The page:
Whoever received and recorded the word of God about the Jonah episode, purportedly Moses, missed part of the message. What impertinent hubris did Jonah first commit, and why, such that he drew extraordinary divine attention in the first place?

I think a substance of an antagonal cause lays within this: "Jonas' arrogance as an enlightened man". Though is his enlightenment from divine inspiration or of his own ulterior agenda design? Jonah's hubris is vices of arrogant pride, greed, and sloth, apt parallels to corrupted clerics and their institutions. The difference for Jonah is the distinction between a false and true prophet; that is, the former is sentience, of intelligence aptitude, the latter is sapience, of wise moral aptitude. Through Jonas's own design works for me and suits the message, and the targeted victim of the irony, that satirizes institutional religions' mortal corruptions.

[ May 23, 2017, 02:07 PM: Message edited by: extrinsic ]

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tesknota
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quote:
Originally posted by Disgruntled Peony:
I do have a sort of follow-up challenge, if anyone is up for it. I think it would be cool if everyone writes the stories these opening lines belong to (or at least picks one to work on, if they wrote multiple entries and don't want to finish both). We could even do a group critique in a month or two, if people get their first draft or two finished and are interested in sharing.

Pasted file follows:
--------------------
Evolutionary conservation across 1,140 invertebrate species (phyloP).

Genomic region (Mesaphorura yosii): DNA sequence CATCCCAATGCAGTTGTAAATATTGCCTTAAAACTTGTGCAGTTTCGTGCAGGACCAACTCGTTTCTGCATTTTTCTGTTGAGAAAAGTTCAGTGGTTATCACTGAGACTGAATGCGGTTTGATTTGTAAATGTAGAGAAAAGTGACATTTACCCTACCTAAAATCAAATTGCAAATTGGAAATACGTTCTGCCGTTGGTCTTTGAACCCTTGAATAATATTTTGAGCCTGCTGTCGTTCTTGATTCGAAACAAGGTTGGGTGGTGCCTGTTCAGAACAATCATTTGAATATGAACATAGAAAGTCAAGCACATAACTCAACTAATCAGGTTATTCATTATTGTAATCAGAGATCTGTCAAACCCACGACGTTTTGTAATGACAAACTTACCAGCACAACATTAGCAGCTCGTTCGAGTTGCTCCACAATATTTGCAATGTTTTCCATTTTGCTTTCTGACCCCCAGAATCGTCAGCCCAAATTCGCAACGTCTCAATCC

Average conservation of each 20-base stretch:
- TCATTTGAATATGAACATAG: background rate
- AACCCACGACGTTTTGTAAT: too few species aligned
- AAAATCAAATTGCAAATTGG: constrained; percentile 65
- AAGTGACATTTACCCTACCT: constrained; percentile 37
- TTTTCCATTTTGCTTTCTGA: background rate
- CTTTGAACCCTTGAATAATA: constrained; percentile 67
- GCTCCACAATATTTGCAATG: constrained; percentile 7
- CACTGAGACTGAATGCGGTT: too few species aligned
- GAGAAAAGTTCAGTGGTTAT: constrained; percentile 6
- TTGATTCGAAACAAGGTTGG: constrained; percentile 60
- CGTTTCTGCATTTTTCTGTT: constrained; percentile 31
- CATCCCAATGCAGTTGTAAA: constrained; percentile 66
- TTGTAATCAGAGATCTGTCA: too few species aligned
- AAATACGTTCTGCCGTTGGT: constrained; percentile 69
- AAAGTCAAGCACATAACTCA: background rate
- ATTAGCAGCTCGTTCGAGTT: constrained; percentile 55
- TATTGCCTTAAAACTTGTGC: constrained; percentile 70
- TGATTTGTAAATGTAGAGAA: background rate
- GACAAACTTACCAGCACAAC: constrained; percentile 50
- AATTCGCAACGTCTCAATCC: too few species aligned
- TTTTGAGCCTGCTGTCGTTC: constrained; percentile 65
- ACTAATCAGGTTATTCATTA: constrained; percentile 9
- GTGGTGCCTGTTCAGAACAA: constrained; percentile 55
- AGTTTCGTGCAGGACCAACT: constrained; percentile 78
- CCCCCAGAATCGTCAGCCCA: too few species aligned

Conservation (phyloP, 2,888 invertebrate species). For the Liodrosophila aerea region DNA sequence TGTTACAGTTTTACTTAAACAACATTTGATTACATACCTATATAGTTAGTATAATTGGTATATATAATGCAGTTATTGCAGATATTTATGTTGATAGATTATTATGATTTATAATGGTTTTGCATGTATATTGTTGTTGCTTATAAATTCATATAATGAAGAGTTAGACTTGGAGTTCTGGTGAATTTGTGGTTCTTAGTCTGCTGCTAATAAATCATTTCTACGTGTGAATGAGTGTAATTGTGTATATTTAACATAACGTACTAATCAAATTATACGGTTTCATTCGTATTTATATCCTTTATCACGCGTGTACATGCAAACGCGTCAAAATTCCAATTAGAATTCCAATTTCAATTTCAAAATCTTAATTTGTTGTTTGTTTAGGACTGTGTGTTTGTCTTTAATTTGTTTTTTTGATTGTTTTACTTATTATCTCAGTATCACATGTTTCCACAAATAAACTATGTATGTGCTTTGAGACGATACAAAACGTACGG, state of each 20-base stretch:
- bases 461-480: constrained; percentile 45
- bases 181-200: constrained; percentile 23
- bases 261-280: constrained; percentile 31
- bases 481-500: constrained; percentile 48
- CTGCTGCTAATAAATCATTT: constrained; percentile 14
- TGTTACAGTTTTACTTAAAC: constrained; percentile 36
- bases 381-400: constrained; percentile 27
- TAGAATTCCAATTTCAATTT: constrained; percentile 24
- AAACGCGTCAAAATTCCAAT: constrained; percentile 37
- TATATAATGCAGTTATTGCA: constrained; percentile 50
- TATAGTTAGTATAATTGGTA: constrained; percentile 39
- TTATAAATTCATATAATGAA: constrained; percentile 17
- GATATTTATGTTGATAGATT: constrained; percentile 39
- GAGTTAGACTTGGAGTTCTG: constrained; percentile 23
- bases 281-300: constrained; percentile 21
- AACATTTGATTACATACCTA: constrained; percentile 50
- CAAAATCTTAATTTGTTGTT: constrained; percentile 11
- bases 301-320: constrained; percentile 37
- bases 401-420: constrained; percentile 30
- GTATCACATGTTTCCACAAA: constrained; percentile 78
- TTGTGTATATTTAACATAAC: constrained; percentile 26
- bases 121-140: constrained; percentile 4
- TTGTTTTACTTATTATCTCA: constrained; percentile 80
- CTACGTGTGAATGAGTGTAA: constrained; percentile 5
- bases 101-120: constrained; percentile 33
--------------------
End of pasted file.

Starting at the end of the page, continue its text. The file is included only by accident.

Essentially, I think that every entry that was posted here holds the seed of promise and could easily be nurtured into a full-fledged story. While I've written entries for several challenges in the past, I've never successfully expanded any of them into full-fledged stories (although I have made a partial attempt in a couple of cases). I think it would be fun to follow through on that attempt for a change. If anyone else wants to make that journey with me, that would be awesome.

I'd like to do this if there's interest! This reminds me of another challenge we had a while back where we submitted full-length stories and peer-critiqued them. That one was fun.

I haven't been able to grow my 13-line intros into full stories either, and I'd like to do that again. Sometimes, all it takes is a friend, a group, or some motivation. =)

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extrinsic
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Thank you, Disgruntled Peony, for a challenge well met by all. Great to see the many prospective starts well received, too.

I pass on working through my starts to full typescript focus group evaluations. The intents were met, from my perspective, the features thereof tested for appeal, really.

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DorothyMitchell
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I work as a freelance writer at EssayShark company and I am often asked about sources of inspiration. Before, I could not give an exact answer to this question. But now I realized that the inspiration for me is music. Here's an example of one great set https://www.youtube.com/watch?v=SoHVy6NqO_U I take too many emotions as I can for my creative writing from the music, this is almost impossible to convey in words. [Roll Eyes]